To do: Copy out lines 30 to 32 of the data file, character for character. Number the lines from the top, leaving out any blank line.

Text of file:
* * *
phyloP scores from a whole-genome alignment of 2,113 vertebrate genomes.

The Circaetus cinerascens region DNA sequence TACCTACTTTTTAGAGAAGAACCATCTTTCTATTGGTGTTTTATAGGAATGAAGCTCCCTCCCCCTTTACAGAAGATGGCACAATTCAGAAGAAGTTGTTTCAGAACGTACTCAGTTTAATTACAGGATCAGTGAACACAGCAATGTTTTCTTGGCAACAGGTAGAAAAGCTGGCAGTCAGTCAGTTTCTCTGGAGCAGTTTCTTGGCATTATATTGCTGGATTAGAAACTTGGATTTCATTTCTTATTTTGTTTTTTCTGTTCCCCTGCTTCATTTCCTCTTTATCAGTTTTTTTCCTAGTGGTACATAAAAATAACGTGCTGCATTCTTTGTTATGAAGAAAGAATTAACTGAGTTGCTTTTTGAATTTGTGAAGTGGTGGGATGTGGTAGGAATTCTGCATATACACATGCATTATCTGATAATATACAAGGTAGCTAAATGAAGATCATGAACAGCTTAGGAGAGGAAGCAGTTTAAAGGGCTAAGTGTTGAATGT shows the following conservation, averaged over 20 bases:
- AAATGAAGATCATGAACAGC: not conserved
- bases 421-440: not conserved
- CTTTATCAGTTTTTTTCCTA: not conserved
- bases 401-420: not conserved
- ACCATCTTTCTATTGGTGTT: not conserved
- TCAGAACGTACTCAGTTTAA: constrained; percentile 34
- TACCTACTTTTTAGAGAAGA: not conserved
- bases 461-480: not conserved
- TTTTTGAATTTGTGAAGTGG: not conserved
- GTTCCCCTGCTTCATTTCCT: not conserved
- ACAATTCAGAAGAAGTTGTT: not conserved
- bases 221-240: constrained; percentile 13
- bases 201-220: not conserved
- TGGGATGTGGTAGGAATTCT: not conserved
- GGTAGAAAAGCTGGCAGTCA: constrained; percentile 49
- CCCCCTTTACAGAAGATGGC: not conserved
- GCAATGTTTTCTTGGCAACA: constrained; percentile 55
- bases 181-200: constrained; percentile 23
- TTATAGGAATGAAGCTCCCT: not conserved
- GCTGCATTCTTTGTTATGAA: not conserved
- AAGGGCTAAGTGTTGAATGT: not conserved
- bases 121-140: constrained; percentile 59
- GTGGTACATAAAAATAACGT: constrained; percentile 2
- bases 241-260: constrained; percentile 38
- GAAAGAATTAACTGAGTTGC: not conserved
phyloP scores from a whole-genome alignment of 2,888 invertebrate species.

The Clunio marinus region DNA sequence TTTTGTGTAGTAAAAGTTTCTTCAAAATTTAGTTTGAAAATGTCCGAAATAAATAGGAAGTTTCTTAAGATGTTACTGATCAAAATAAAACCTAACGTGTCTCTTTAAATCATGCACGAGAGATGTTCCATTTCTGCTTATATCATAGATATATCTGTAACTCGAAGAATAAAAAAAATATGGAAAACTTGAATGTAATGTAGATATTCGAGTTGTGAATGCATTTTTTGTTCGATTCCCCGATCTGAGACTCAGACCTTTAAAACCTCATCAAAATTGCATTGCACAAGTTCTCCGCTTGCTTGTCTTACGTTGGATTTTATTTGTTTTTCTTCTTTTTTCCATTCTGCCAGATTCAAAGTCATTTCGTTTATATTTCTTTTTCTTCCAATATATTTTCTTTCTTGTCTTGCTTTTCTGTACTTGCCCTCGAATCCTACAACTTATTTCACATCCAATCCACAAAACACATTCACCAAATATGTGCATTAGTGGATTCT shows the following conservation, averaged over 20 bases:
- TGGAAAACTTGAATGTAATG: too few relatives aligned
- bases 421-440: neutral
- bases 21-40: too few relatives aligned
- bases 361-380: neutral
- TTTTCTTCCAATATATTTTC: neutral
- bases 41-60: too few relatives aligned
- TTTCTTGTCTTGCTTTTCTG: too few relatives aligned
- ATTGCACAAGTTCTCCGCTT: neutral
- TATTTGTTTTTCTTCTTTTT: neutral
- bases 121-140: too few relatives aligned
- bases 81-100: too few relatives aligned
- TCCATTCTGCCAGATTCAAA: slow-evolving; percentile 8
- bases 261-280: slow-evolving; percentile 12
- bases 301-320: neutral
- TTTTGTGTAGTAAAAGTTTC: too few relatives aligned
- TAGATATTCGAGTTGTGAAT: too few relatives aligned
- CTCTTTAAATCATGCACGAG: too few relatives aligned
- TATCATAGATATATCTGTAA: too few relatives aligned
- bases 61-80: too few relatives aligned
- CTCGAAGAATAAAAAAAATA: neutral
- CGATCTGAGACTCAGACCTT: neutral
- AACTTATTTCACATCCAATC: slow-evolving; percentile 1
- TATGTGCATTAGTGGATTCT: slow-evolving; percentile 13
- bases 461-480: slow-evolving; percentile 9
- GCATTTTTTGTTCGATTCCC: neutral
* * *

- TGGAAAACTTGAATGTAATG: too few relatives aligned
- bases 421-440: neutral
- bases 21-40: too few relatives aligned